Macy’s Inc. issued its third profit warning this year after a dismal third quarter in which comps sank 3.5 percent. Department stores like Macy’s tend to anchor lower-tier malls, where sluggish traffic, and not so much a merchandising problem, is weighing down the business.
In a Nutshell: Macy’s lowered guidance for fiscal 2020 after reporting lower sales in the quarter and higher inventory levels than analysts would like.
Macy’s chairman and CEO Jeff Gennette said the “sales deceleration was steeper than we expected.” Quarterly sales were “impacted by the late arrival of cold weather, continued soft international tourism and weaker than anticipated performance in lower tier malls,” he added, all factors fueling the 3.5 percent comparable sales decline, on an owned plus licensed basis, for the quarter.
Dana Telsey of Telsey Advisory Group expected comps to be down 0.6 percent versus last year’s comps gain of 3.1 percent, and said in a First Look report that the decline is “especially concerning given that the miss appears to be, at least in part, structural in nature (weaker performance at lower tier malls) rather than a correctable execution miss.”
The “structural challenges to mall traffic aren’t going away,” Randal J. Konik at Jefferies noted in his Quick Take report. “Guidance was lower and we think is likely to continue a path of negative revisions ahead so we don’t see a reason to step in and buy shares.”
Konik concluded that the mall is becoming more toxic, with value-oriented and off-price retailers such as Target, Walmart and TJX continuing to outpace industry trends and take market share as “on-mall and less value-oriented retailers like Macy’s are losing share.
Foot traffic in mall settings, he added, “will likely continue to wane over the years ahead.”
Macy’s third-quarter report Thursday comes one day after billionaire activist investor Carl Icahn placed a $400 million bet against mall owners, reflecting his belief that struggling mall owners, facing more store closures, could find themselves unable to pay off debts, such as mortgages.
Net Sales: For the quarter ended Nov. 2, net sales were down 4.3 percent to $5.2 billion from $5.4 billion. Comparable sales were down 3.9 percent, on a company-owned basis, and down 3.5 percent, on an owned plus licensed basis.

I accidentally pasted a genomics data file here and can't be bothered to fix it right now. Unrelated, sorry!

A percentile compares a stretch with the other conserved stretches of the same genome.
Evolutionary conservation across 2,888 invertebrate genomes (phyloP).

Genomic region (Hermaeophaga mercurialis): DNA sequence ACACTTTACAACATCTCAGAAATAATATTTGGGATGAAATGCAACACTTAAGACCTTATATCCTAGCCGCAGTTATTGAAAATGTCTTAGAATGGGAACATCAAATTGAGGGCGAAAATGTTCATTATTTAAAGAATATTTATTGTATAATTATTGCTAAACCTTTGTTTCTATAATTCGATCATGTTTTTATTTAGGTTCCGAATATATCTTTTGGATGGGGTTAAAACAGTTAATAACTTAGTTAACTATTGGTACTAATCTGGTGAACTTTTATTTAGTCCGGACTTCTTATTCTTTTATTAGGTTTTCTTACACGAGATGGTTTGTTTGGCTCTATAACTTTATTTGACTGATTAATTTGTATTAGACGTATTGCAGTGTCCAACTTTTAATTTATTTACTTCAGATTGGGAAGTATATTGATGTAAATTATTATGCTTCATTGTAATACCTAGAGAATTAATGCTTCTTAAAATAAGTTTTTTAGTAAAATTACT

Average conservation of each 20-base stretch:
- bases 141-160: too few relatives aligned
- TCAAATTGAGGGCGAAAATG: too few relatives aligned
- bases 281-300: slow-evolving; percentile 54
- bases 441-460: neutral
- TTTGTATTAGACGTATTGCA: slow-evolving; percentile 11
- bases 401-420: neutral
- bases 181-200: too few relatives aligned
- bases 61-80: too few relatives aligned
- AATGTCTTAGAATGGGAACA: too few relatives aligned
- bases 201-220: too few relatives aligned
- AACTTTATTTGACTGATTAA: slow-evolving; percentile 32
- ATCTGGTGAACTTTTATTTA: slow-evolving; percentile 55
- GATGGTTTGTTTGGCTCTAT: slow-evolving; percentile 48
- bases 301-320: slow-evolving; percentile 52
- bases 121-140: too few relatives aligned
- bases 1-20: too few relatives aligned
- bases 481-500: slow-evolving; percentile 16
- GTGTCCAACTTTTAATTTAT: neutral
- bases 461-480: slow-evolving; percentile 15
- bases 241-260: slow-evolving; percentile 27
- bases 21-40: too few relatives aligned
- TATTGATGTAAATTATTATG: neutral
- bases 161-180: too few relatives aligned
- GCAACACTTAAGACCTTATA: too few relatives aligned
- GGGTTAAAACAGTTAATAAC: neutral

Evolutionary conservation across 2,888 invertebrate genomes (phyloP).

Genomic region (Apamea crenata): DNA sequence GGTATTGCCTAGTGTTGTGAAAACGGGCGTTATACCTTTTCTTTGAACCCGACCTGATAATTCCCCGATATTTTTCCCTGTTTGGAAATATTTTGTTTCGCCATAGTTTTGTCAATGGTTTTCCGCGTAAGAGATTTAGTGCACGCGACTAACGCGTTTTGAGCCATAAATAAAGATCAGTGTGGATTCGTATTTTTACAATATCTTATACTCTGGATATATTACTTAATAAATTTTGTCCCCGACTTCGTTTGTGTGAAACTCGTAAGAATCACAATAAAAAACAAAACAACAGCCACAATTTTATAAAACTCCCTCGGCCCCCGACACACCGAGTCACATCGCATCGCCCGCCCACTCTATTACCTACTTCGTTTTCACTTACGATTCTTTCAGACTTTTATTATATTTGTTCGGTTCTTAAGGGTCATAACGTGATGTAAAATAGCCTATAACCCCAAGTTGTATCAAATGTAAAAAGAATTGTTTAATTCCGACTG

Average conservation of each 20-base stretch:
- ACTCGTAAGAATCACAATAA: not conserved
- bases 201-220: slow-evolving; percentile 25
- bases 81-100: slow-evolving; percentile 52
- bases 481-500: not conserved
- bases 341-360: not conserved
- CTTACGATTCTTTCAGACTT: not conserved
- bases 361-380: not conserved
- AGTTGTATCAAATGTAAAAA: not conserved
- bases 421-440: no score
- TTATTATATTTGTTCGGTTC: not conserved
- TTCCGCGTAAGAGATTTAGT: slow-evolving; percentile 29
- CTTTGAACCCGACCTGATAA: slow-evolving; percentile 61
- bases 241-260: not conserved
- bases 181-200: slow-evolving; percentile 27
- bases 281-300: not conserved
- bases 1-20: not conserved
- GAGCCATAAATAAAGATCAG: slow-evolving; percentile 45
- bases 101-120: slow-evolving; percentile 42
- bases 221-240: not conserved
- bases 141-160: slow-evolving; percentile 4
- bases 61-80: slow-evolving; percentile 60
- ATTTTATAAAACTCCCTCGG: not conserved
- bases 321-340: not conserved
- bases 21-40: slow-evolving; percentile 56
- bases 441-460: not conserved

While inventory was up less than 2 percent, that is still “well ahead of comp trend, which means markdown pressure is likely to continue into 2020,” Konik in his report said. “Retail brands that have wholesale channel exposure are likely to see Macy’s cut its order rates in 2020 as Macy’s inventory levels were elevated exiting [the third quarter].”
Macy’s cleared excess inventory from earlier in the year, positioning the company to “take a more balanced approach to sales and profit in the quarter.”
Gennette also said the company experienced a temporary impact on its e-commerce business because of now-completed work prepping for an “improved experience this holiday season.”
Earnings: Net income fell 96.8 percent to $2 million, or 1 cent a diluted share, from $62 million, or 20 cents, a year ago. On an adjusted basis, earnings per share was 7 cents.
Wall Street was expecting adjusted diluted EPS at $0.00 on sales of $5.32 billion.
Macy’s lowered annual guidance, this time expecting comparable sales, on an owned plus licensed basis, down 1 percent to down 1.5 percent, with net sales down 2 percent to 2.5 percent, and adjusted diluted EPS at between $2.57 to $2.77.
That compares with prior projections of flat to up 1 percent in comparable sales, flat for net sales, and $2.85 to $3.05 for adjusted diluted EPS.
CEO’s Take: Gennette said, “We have confidence in our holiday strategies…. We have curated an expanded gift assortment with great values in all categories and developed a powerful marketing calendar for both our best and occasional customers. This holiday season, we will also have even more flexible, secure and convenient fulfillment options for our customers, including Pick Up in Store and same day delivery.”